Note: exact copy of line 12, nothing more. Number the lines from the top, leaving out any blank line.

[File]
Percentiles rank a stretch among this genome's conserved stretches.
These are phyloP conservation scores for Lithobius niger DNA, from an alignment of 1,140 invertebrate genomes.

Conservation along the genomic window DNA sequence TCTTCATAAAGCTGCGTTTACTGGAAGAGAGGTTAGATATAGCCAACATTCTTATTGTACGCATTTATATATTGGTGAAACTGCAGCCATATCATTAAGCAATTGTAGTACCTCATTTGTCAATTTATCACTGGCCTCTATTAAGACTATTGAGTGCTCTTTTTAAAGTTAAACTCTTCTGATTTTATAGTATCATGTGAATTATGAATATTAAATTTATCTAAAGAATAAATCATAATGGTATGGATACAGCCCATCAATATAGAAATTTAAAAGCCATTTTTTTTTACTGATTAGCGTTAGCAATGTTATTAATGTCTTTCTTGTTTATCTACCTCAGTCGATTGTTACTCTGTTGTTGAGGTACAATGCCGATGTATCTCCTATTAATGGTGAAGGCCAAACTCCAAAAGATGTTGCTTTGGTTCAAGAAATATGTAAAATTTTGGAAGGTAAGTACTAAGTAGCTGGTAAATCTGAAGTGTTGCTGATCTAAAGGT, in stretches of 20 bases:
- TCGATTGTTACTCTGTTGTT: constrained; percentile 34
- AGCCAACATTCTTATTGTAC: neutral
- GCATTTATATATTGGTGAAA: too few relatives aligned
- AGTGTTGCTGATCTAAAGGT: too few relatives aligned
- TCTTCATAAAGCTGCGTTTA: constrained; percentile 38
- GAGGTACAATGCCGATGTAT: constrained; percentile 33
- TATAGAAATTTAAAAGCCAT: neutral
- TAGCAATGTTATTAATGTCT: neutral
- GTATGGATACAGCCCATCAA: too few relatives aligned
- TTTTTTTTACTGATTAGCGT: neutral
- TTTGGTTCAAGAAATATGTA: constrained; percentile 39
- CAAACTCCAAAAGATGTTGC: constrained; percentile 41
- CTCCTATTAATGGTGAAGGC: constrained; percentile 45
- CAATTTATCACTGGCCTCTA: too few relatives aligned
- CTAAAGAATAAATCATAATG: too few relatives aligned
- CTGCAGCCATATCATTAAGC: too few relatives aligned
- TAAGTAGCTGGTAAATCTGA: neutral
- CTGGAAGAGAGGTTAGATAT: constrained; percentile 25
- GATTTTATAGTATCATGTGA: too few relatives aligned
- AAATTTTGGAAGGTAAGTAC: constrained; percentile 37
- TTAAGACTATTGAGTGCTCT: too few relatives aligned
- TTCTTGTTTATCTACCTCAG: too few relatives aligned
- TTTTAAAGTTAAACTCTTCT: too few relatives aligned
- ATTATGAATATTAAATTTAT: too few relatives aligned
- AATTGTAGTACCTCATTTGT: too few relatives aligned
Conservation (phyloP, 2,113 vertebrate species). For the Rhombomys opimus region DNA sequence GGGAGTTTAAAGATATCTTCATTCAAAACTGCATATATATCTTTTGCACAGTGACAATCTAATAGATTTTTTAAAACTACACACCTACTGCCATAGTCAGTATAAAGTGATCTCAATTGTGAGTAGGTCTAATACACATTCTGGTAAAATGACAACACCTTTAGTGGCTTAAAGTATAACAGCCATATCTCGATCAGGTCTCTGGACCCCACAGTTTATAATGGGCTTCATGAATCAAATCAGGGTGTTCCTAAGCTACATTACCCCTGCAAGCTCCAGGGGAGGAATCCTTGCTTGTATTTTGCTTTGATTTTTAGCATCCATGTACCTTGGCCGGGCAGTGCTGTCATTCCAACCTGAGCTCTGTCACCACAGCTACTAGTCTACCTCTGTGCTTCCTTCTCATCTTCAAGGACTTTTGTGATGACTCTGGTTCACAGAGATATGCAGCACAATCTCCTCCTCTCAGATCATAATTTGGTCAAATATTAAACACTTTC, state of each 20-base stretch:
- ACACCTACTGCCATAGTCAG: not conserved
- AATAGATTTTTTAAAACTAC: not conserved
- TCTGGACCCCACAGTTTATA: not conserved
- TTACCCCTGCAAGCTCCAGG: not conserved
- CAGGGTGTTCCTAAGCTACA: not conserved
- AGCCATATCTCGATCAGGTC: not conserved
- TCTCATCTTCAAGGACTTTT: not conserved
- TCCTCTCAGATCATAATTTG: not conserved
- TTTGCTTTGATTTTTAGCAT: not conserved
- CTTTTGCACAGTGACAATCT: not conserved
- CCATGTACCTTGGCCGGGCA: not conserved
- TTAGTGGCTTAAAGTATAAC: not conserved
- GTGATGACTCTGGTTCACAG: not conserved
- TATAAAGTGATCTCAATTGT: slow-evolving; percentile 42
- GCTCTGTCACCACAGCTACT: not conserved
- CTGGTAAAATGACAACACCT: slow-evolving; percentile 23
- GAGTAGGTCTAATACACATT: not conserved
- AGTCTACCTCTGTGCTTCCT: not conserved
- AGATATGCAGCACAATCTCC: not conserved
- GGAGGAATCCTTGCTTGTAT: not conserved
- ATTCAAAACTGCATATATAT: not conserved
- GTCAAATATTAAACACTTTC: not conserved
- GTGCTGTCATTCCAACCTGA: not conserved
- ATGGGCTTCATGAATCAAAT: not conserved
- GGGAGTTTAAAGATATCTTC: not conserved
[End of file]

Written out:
- GTATGGATACAGCCCATCAA: too few relatives aligned